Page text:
Tips for student success

Online learning transfers much of the responsibility of learning to the student. That is, students will need to be self-motivated and have strong time-management and communication skills in order to be successful.

Things to consider when recruiting and enrolling students

Consider the following:

  • Time-management skills are necessary to handle the responsibility of self-pacing.
  • Self-motivation skills are required to remain on track and engaged without constant guidance from a teacher.
  • Self-reflection skills enable students to understand why they are falling behind. (Am I not spending enough time on the content, or do I not understand what is being taught?)
  • Students must have the ability and willingness to learn independently since students may have little occasion to interact with peers.
  • Strong reading and writing skills are needed to comprehend content, synthesize information, follow directions, and more.
  • Students must recognize learning strategies that support success (for example, note-taking, self-questioning).
  • Effective communication skills are necessary for communicating with teachers to ask questions, receive support, and stay on pace.
  • Basic technical skills are required to navigate the course, web links, and additional content and learning tools.

Tips for students 

Mentors may want to provide the following tips to students:

  • Watch the Orientation Video (
  • Maintain a positive, motivating learning environment.
  • Aim for 5-8 hours of studying per course, per week.
  • Take notes. Review your notes before each assessment.
  • Did you know MANY teachers allow you to use notes on tests?
  • Communicate with your virtual teacher on an ongoing basis. (Call or Email)
  • Use the online tutors often. (this is a free service)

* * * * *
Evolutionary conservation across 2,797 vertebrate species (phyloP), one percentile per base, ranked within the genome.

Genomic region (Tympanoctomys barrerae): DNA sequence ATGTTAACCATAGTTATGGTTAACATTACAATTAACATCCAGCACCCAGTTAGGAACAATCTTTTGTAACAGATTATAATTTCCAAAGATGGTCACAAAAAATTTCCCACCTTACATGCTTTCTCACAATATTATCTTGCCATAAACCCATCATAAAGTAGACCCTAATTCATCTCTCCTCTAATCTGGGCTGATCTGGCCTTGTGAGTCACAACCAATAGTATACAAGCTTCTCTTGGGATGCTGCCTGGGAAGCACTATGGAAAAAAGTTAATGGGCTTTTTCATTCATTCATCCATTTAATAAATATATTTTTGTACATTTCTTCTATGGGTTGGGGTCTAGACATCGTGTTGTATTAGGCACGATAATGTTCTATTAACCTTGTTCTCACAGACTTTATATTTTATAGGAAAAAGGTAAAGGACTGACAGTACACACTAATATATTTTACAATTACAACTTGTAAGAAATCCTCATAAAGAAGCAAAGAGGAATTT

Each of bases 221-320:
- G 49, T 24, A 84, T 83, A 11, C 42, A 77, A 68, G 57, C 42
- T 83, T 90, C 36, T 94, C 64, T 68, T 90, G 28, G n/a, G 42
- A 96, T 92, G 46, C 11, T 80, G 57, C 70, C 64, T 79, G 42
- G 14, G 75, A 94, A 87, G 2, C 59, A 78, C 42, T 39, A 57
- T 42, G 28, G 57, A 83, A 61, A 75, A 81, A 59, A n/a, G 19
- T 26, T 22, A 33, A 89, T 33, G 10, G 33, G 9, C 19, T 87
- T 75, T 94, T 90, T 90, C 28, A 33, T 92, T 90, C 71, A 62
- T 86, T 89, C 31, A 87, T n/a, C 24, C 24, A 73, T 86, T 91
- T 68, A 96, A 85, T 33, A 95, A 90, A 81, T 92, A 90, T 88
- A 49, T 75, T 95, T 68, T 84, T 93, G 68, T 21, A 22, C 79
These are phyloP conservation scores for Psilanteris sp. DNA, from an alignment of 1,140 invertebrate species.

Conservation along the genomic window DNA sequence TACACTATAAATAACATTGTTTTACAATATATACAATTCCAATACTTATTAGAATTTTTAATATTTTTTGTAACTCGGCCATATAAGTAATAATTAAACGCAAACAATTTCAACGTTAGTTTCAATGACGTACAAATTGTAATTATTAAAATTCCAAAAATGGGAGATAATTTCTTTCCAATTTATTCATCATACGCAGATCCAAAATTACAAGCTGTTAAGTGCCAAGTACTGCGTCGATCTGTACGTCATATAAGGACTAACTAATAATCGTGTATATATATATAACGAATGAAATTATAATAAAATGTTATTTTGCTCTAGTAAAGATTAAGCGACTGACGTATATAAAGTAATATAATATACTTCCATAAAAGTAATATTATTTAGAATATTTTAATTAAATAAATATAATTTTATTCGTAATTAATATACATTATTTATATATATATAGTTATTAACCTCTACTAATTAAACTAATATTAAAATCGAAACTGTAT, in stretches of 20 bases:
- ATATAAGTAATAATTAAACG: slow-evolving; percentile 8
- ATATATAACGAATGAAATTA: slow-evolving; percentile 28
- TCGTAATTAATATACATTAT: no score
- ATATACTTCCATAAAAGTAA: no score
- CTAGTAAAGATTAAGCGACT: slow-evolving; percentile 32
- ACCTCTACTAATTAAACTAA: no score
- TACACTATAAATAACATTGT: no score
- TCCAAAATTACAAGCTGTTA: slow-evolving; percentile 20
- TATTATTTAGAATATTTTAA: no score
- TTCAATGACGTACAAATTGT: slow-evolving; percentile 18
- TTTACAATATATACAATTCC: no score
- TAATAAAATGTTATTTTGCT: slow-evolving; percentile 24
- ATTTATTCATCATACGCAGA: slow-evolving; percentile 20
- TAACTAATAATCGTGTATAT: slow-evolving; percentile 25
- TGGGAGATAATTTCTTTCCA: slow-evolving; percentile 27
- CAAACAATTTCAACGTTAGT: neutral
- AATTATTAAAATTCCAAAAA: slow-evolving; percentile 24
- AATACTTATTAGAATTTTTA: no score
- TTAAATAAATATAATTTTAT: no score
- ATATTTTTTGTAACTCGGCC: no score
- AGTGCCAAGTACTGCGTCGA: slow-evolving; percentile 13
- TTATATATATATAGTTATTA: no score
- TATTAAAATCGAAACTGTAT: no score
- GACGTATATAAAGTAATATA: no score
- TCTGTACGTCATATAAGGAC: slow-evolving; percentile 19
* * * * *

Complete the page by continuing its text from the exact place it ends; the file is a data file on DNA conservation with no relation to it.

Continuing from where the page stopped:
• Call, email, chat
    • Course content questions, note taking skills, motivation skills, learning how to study for assessments and more
  • Attend virtual study halls, office hours, and review sessions with your online teachers.
  • Take ownership of your learning.
  • Recognize the difference between falling behind because you aren’t putting in the effort and not understanding a concept.
    • Overall grade is what you have turned in (understanding the material)
    • Actual grade is taking in to account if you are behind in the course – if this is lower you will want to put in some more time in class.
  • Ask for help whenever you need it.
  • Celebrate your accomplishments.

Tips for mentors

Keep the following in mind for motivating and engaging students:

  • Provide easy access to resources: Remember that students come from all walks of life, and online learning may not come easy to all students. Providing resources that give them access to help or tutoring keeps them from being too challenged to continue.
  • Use a variety of instructional methods: Video, research projects, interactive notebooks are just a few things that you can use to mix up a lesson. All students learn differently: the more you can stray from tradition, the more engaged your learners will be.
  • Plan and organize for projects and interactive lessons: Online learning doesn’t have to be just lecture, students can work on projects and submit pictures and files related to the material. Remember to accommodate for the time difference spent in interactive lessons compared to lecture based lessons.
  • Allow learners to take control: If there is a subject that needs to be research and reported on, give students the option of how they can complete a task. For example, maybe instead of responding to a poem, they can make their own rap, song, or video.
  • Create social engagement opportunities for the class: Social and emotional learning is important for online courses. Students must be able to have social engagement opportunities with one another as well.
  • Respond with personalized feedback: Students need to know that you care about them. Feedback should be personalized for every student to let them know that you are interested in more than just their learning.
  • Show them your personality: Did you see a funny post on the weekend? Share it with your students! Students love to see that their teacher is a real person, so don’t shy away from showing off who you are.
  • Set up peer groups: Peer groups are a great way to allow students to interact with one another on a smaller group scale. Set up group conversations and topics to see students interact with one another.
  • Try to set up real-time, live interactions regularly: In addition to your office hours, make sure that students are receiving live contact from you. Setting up check in meetings with each student will allow for personal one-on-one time and will help build relationships.